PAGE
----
Click farms jeopardize the existential foundation of social media — the idea that the interactions on it are between real people. Just as importantly, they undermine the assumption that advertisers can use the medium to efficiently reach real people who will shell out real money. More than $16 billion was spent worldwide on social media advertising in 2014; this money is the primary revenue for social media companies. But if social media is no longer made up of real people, what is it?
BRAGGS GOT INTO onlining in 2011 after a friend who had struck it rich spamming gave him the software to start his own operation. When Braggs' email spam business failed in 2012, he opened his own click farm, manually forging thousands of Facebook accounts and selling likes from them, incrementally hiring workers as his business grew.
By July 2013, he was making phone-verified accounts — or PVAs — full time. He hired 17 employees, including Casipong, and established round-the-clock shifts so his farm never went dark. Casipong guesses that she makes over 100 Facebook PVAs a day. Other employees average more than 150. Braggs sells PVAs for 70 cents; "premium" PVAs — accounts that are fleshed out with more than bare-bones biographical details — can be bought for $1.50.
Since his business began, Braggs has expanded into Yahoo, Gmail, and Twitter PVAs, and his customers have used the fake accounts in all sorts of scams. On the dating site Tinder, for example, Braggs said he believes seductive women solicit male users for pay-to-access porn sites. His biggest order, he told me, was for Chinese hackers trying to fleece the digital payment exchange Stellar; he hired every freelance worker he could find, but he was still only able to fulfill a small portion of it.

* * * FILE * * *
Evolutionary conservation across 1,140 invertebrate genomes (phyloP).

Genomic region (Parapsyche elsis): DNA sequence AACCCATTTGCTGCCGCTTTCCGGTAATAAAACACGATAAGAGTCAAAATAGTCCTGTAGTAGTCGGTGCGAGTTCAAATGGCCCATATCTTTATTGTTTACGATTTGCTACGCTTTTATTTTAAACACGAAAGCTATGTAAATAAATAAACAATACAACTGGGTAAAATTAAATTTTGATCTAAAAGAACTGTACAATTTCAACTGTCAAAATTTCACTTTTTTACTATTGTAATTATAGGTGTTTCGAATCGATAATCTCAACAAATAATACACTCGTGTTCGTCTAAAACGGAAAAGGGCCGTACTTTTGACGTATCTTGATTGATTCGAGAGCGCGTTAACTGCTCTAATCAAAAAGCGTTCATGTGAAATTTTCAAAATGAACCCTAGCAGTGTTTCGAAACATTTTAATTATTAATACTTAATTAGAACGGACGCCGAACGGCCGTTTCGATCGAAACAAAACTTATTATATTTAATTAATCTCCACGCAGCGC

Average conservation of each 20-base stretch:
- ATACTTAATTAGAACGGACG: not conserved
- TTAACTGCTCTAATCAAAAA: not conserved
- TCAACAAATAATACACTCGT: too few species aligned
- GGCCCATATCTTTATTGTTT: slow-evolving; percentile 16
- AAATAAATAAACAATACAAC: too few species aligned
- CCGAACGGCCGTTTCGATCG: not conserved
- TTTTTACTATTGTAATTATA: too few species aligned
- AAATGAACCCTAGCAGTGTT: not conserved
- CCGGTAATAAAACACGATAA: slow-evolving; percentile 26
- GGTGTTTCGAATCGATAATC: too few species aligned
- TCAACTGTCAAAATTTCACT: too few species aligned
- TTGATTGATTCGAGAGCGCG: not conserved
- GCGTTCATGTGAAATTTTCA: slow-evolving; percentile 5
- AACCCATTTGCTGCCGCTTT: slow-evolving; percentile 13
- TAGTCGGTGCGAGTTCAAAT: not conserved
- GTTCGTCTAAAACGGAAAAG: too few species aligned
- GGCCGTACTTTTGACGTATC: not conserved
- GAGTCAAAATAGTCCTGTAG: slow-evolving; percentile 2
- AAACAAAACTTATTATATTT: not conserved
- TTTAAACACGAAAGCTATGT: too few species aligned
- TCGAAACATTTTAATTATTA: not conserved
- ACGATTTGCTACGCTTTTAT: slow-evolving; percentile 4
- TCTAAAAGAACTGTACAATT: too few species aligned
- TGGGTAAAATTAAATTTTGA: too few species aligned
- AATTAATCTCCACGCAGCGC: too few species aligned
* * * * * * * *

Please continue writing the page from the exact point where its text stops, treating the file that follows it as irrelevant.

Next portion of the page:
But Braggs' farm feels more like a startup than a developing-world sweatshop. Most of his employees are young IT university graduates infused with the excitement of beating the system. There is an office puppy named Hacker, and Braggs pays for a cook to prepare lunch for the employees every day. Casipong earns about $215 a month, significantly more than the local minimum wage for a domestic helper, which can be as low as $34 a month.
What Braggs and click-farm managers are doing is not illegal in the Philippines. Facebook's terms of service are not international law. "Click farming raises serious consumer protection questions," said Ian Ayres, a professor at Yale's law and business schools. But the actual law is less explicit. And Braggs has his own business ethics: He's not hacking anyone's bank account, only offering a service that people are clamoring to pay for. And in the process, he's providing for himself, his family, and his countrymen.
THIS FEBRUARY, FACEBOOK stated that about 7 percent of its then 1.4 billion accounts were fake or duplicate, and that up to 28 million were "undesirable" — used for activities like spamming. In August 2014, Twitter disclosed in filings with the Securities and Exchange Commission that 23 million — or 8.5 percent — of its 270 million accounts were automated.
It is in the interest of Facebook and other platforms to downplay the severity of the fake-accounts problem. In 2014, more than 90 percent of Facebook's $12.5 billion in revenue and about 90 percent of Twitter's $1.4 billion in revenue came from advertising. If researchers are correct that advertising on social media leads to a high percentage of fake likes and fans and followers, the entire business model could be called into question by advertisers.
It seems impossible that Facebook, with its army of coders and multibillion-dollar war chest, won't eventually crush Braggs and his operation. The company knows his real name. It barrages his inboxes with cease-and-desist orders. But he's hopeful. "Every system is made by humans," Braggs told me, "so there is always a way to beat it."
Excerpted from an article that originally appeared in The New Republic. Reprinted with permission.